Book Reviews: In the Miso Soup (Ryū Murakami)

Tokyo nightlife tour guide Kenji, who has made an art form out of letting the sleaze he witnesses slide off his back, finds himself with something he can't shrug off when an American tourist named Frank turns out to be a serial killer. Despite the dodgy-sounding outward premise—and some truly vile moments of violence that are too emotionally loaded to be mere horror-movie gore—this is one of Ryū Murakami's best books in English, and in the end a downright elegiac one. The seedy underworld landscape is an obvious selling point, but the real value of the book is in how it sees Frank not as a Nietzschean Übermensch but rather an unfocused damage case. He's a killer and there's no ducking away from that, but Murakami takes the time to think about him as a character and not simply use him (or Kenji) as a mouthpiece for his sociology. Not easy reading, and not the most accessible of Murakami’s work (for that my vote goes with 69), but rewarding for those with the stomach.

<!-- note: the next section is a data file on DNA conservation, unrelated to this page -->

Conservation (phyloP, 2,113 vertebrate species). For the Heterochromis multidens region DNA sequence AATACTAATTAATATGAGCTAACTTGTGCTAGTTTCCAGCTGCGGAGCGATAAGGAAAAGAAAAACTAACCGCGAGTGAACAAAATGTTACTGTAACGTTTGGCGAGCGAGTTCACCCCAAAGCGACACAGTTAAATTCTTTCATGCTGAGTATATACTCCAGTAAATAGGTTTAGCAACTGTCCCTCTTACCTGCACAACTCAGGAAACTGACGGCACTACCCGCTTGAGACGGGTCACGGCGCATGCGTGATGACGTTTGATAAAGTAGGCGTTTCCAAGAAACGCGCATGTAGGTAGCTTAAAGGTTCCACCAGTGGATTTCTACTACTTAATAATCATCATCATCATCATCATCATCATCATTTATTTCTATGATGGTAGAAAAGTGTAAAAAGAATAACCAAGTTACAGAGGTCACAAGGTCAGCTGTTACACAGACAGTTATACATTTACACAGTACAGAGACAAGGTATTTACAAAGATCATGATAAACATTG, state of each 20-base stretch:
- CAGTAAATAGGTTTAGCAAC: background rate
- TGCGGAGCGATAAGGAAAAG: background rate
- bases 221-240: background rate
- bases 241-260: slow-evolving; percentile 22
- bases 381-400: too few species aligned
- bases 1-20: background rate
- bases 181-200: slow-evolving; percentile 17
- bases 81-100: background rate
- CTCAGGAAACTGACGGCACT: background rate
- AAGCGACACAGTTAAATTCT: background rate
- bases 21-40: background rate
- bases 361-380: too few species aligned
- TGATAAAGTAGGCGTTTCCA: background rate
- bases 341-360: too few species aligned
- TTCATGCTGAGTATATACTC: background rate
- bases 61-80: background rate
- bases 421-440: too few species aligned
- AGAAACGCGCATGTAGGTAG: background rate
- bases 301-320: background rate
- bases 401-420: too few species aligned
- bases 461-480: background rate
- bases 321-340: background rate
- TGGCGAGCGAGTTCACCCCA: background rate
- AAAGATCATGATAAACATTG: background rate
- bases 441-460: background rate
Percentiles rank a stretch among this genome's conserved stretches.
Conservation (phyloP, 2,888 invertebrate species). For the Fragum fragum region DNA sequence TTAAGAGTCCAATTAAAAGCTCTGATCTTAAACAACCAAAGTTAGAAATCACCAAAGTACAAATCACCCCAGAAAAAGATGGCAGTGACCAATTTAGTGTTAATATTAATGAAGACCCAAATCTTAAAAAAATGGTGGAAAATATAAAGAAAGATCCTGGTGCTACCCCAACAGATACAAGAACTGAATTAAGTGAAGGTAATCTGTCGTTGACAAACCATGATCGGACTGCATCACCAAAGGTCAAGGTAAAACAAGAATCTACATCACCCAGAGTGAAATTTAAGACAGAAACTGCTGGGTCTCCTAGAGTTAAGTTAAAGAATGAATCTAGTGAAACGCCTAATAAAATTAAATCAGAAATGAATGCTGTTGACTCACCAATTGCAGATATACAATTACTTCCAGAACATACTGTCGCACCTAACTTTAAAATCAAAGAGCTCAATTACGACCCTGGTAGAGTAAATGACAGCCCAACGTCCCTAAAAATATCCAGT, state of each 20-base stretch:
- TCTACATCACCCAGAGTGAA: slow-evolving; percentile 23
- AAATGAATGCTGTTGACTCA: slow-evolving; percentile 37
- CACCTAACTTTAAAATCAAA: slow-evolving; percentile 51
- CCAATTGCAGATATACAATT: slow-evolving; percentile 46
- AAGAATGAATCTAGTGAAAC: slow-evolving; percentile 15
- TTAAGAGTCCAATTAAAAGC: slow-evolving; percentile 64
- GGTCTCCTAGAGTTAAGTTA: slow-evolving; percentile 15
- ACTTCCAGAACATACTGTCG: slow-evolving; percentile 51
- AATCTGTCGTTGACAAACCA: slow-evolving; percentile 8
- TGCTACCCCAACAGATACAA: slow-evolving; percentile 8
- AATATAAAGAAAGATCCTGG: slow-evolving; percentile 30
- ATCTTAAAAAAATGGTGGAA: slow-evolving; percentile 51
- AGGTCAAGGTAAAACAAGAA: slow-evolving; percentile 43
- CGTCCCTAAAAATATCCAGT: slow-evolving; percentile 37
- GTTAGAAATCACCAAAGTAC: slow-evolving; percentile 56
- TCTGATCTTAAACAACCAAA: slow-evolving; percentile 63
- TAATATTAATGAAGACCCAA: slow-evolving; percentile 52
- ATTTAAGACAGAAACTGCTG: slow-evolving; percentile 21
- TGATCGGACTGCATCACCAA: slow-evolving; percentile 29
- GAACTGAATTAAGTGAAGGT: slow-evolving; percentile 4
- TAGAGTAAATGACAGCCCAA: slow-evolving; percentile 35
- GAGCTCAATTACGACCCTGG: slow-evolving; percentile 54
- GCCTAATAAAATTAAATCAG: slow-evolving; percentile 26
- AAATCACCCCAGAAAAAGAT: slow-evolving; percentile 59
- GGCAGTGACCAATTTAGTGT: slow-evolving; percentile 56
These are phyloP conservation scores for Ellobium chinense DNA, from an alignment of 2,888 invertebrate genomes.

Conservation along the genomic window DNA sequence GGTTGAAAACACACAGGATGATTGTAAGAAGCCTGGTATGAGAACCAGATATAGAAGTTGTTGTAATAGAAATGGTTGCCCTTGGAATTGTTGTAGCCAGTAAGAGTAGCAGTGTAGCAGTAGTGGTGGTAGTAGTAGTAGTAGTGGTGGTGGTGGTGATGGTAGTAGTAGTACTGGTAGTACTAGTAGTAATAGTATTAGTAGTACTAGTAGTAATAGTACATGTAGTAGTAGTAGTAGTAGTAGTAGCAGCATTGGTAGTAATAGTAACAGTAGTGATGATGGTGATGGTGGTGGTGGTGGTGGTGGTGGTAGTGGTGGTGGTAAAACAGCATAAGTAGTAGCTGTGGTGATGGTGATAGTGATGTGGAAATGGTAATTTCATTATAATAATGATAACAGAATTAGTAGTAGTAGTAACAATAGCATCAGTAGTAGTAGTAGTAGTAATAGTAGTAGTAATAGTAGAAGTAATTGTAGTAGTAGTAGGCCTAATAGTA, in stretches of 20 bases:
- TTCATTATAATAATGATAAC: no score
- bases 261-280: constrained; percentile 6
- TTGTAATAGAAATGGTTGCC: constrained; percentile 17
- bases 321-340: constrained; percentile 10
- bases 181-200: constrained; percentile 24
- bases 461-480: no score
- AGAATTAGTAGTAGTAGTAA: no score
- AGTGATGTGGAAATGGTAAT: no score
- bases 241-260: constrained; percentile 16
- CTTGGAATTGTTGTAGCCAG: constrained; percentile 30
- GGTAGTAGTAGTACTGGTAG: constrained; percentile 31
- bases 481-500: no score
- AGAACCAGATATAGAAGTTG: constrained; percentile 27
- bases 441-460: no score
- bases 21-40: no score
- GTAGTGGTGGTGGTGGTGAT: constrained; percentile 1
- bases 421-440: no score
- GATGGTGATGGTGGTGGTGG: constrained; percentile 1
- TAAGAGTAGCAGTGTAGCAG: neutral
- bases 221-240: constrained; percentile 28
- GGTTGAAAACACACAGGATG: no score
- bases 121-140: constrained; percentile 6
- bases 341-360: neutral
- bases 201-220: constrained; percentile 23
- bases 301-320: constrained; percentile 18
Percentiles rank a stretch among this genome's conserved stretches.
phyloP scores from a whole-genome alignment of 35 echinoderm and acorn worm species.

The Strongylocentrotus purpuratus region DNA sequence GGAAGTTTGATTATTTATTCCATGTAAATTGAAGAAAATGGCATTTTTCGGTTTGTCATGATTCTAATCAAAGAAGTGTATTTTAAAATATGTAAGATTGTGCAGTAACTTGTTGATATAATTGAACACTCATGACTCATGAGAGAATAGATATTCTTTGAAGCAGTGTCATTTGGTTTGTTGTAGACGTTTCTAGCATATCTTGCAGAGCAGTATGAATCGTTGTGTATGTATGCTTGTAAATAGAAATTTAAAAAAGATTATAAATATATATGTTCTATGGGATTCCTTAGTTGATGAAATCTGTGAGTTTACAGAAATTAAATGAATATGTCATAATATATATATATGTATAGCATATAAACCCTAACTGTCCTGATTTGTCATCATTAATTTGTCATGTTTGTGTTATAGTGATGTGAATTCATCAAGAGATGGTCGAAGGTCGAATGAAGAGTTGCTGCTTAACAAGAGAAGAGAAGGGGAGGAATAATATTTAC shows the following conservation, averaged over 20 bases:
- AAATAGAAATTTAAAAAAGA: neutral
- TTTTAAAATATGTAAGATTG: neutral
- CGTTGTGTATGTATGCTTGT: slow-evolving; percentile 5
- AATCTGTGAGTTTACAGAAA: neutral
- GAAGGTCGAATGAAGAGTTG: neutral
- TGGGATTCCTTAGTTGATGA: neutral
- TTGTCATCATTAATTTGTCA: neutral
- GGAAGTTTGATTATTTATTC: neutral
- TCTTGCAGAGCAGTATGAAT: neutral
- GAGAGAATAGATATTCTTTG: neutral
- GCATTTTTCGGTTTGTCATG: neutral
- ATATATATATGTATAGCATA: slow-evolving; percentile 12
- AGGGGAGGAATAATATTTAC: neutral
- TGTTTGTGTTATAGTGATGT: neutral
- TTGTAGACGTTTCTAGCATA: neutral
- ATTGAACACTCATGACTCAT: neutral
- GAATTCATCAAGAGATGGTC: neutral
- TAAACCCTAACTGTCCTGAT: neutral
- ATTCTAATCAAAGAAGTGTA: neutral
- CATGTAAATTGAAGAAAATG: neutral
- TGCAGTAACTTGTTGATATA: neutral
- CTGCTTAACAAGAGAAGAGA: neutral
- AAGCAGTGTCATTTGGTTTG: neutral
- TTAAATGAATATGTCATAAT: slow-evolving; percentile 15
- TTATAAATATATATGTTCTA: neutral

Tags: Japan Ryū Murakami books fiction review

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This page contains a single entry by Serdar Yegulalp in the categories Book Reviews, Books, published on 2011/02/04 14:41.

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